Longtime Valley Stream resident Orville Davis says he was born in a junkyard.
Quite literally, actually. On May 1, 1989, his mother, Sonia, went into labor while she was helping his father at his scrap-hauling business in Queens, and gave birth in the office.
Living in Valley Stream from age 3 to his early 20s, Davis spent his formative years in that yard, learning the business alongside his father, Winston. It was also there, he said, while roaming the jagged metal landscape, that he noticed the valuables people routinely discarded.
He had envisioned that he would spend the rest of his life working that yard, but tragedy took that away from him.
Shortly after Orville graduated from South High School in 2007, his father suffered a stroke, lapsed into a coma and died. At 19, Orville was forced to drop out of Nassau Community College to take over the business. But soon family squabbles over the yard pushed him out, and it was divided up and sold off.
“That was heartbreaking,” Davis, now 30, said of losing his father’s business. “. . . You thought this was going to be your life, and it comes to an end. I don’t even have the words to explain what that was like. It was like my father’s memory going into the abyss.”
Out of it, however, emerged the inspiration for Davis to form his own eco-friendly scrap-hauling business, which seeks destinations for discarded items that might find a use for them, such as charity thrift shops and recycling centers. Scrap-It! currently exists as a website, but the entrepreneur plans to take it to a phone-app format, and has pitched the concept at various business competitions, winning a total of $23,000 in funding for the idea.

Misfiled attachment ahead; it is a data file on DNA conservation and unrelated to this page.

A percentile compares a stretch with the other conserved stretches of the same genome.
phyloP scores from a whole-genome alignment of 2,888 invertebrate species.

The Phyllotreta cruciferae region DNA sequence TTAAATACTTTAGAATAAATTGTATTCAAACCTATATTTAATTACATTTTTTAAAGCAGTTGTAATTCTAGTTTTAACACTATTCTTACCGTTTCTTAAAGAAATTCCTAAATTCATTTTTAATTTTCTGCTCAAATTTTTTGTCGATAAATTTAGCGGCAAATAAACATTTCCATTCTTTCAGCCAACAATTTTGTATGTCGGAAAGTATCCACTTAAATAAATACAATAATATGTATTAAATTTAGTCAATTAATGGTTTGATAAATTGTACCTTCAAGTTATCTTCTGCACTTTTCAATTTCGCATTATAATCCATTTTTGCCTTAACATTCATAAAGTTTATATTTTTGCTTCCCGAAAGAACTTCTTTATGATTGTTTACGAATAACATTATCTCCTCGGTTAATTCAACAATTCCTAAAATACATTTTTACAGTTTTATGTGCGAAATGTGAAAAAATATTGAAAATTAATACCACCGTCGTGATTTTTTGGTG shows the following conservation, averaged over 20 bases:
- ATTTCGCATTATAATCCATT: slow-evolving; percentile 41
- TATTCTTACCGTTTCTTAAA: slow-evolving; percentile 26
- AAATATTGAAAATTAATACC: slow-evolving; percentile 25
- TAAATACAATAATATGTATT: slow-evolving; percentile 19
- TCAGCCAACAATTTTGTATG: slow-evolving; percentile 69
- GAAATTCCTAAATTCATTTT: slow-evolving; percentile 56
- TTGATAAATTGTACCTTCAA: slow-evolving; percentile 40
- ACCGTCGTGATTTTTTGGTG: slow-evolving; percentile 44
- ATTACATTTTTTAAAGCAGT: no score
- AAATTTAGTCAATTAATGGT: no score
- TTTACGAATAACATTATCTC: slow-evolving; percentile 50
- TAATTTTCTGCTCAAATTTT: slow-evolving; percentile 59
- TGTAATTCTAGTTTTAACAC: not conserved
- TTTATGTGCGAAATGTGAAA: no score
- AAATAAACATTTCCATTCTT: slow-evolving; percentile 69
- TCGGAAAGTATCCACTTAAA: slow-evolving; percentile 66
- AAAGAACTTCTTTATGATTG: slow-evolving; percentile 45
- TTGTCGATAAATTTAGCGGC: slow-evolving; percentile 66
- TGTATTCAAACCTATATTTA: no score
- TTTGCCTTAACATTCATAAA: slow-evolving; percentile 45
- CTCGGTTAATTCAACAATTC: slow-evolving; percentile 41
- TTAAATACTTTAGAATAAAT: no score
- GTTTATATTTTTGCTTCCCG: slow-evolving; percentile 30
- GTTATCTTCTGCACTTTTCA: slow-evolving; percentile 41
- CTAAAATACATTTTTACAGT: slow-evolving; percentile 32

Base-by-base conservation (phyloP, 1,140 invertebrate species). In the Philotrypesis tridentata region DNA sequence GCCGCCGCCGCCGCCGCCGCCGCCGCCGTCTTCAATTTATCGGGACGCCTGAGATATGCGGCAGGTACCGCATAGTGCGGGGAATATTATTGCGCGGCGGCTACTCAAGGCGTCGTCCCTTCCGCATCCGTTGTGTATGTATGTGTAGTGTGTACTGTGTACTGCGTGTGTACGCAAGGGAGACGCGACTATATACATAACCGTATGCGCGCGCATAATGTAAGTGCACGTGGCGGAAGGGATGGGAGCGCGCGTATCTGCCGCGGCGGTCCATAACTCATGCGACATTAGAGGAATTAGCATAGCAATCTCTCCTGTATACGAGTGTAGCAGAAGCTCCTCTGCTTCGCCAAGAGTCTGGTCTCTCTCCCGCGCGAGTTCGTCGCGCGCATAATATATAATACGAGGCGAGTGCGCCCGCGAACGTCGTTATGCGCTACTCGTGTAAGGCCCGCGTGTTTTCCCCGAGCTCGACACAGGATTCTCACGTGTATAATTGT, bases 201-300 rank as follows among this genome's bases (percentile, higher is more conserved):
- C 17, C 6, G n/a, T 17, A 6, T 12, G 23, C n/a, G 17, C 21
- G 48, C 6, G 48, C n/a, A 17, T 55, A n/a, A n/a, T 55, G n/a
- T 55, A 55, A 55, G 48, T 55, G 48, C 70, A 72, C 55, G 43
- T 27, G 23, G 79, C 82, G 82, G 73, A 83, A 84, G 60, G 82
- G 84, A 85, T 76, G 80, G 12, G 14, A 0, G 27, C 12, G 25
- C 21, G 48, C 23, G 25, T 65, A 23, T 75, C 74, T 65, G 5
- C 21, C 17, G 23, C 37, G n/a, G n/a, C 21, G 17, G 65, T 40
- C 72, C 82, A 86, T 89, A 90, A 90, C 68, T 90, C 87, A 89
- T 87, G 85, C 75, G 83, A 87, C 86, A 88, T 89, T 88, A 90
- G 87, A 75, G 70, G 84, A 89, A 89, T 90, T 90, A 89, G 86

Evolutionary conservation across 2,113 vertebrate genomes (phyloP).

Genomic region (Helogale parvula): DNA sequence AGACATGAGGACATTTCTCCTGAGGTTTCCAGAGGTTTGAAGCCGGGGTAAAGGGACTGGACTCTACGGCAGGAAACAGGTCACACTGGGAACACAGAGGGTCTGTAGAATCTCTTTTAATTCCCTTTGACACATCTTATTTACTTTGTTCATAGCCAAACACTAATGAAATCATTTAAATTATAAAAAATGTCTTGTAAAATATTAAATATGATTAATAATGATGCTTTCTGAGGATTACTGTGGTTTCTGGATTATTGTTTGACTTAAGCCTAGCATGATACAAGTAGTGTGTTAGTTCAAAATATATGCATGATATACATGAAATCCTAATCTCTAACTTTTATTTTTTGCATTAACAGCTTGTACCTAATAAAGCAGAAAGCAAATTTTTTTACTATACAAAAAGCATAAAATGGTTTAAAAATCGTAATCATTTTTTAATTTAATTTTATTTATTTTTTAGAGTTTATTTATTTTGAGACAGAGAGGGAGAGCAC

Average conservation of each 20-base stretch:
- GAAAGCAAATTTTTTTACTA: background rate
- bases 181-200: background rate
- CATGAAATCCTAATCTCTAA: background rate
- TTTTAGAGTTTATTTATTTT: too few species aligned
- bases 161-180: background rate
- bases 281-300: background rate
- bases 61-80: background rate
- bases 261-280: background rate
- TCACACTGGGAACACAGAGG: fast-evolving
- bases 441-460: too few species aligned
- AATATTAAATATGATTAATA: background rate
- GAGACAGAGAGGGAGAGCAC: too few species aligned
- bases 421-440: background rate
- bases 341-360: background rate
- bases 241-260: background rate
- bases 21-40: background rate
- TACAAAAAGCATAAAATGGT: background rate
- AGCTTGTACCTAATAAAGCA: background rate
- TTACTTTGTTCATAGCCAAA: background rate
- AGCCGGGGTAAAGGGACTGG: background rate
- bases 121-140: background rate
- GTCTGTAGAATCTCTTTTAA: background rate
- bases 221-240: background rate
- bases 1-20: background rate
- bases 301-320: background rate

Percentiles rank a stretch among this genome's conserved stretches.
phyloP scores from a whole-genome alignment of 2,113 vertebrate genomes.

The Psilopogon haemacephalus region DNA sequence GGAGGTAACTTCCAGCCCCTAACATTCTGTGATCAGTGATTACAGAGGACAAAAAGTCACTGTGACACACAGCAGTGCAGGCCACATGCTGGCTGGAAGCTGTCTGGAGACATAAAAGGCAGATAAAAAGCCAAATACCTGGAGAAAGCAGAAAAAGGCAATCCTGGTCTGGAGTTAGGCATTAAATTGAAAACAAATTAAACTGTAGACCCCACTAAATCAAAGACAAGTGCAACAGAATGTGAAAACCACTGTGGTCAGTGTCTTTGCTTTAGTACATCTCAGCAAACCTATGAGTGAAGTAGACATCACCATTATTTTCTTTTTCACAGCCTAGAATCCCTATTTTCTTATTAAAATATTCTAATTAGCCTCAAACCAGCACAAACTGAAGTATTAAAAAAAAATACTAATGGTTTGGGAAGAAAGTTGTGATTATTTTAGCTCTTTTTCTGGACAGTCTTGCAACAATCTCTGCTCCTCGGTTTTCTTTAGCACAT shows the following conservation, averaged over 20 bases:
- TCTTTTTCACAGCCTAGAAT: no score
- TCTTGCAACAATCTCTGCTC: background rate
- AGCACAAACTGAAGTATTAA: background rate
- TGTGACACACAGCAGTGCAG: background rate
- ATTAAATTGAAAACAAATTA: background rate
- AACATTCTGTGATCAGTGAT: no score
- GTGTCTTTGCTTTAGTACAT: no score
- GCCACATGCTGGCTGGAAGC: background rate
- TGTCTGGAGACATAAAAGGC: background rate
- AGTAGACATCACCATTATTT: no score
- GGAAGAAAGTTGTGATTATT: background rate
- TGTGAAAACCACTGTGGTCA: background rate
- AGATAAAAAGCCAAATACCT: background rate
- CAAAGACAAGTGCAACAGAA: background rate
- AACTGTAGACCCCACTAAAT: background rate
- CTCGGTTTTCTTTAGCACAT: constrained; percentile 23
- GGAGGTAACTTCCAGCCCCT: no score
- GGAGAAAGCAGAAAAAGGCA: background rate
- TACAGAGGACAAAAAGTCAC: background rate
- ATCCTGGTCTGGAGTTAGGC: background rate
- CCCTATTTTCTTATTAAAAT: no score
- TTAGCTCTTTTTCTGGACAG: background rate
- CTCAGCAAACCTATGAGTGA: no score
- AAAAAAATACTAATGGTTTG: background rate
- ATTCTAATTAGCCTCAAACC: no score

But first, he had to start over. “I thought someday, somehow I’m going to honor my father’s memory and fulfill his legacy,” he said.
Davis returned to NCC in 2013, and seeking to build more experience in business, began working in a managerial role at a newspaper company, and later a software company for tech experience.
After earning his associates degree in 2015, he enrolled at Farmingdale State College, pursuing a degree in business and computer programming.
There a professor encouraged him to enter a campus business competition in 2018 in which teams were tasked with inventing a business solution to a real-world problem.
The idea for Scrap-It! came to Davis on a whim, and he jotted it down in a notepad, later dusting it off when brainstorming ideas to pitch to his competition teammates. Among them was his future wife Cynthia Sainteus, who was studying bioscience at Farmingdale at the time, and who filled in after another teammate dropped out. The two met at Nassau, and Davis moved out of Valley Stream to live with her in 2014.
“I thought it had legs,” she said of the idea. “It made sense.”
Cynthia helped develop the business plan for the judges, and filled in gaps that Davis had not considered. She has continued to work alongside him, helping co-found Scrap-It! and serving as its chief operating officer.
“It’s been very challenging,” she said, noting that she had to learn much about operating a business in a short time. “It’s been a fun journey.”
The judges at Farmingdale liked the concept, and awarded Davis and his team $1,000.
“That was where I thought this idea has life, and we should move forward with it,” Davis said.